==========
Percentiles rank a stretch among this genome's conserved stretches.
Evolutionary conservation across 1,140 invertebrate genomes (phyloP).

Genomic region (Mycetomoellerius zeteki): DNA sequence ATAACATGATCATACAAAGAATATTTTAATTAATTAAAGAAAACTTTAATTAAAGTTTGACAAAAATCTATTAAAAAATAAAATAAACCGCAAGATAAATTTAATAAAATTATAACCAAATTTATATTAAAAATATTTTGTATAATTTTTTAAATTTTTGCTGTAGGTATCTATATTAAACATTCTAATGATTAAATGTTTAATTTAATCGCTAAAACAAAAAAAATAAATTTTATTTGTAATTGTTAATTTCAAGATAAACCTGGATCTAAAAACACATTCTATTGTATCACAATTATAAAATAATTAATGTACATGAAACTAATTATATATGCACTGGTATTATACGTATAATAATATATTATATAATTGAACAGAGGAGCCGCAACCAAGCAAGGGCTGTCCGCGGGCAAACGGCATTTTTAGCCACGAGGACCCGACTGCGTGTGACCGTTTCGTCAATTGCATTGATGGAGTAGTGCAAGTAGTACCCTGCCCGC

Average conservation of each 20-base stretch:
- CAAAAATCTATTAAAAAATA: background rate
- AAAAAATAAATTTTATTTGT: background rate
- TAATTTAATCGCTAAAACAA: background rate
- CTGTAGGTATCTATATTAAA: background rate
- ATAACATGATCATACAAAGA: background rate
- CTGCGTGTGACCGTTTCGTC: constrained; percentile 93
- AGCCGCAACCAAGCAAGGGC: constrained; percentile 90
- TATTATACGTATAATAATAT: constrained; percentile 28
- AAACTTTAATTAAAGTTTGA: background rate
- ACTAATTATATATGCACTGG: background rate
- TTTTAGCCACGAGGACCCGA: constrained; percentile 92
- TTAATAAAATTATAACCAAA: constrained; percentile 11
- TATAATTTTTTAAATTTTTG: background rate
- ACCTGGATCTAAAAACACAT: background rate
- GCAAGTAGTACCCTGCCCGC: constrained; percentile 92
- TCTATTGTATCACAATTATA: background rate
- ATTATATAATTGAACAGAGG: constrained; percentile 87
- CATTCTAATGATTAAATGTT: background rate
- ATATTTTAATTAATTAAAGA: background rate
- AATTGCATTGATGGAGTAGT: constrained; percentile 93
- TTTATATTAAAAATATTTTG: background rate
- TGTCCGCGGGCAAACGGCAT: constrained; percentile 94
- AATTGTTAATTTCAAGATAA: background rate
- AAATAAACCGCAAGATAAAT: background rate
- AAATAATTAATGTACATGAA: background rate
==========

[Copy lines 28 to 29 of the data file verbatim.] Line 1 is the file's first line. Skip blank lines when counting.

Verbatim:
- AAATAAACCGCAAGATAAAT: background rate
- AAATAATTAATGTACATGAA: background rate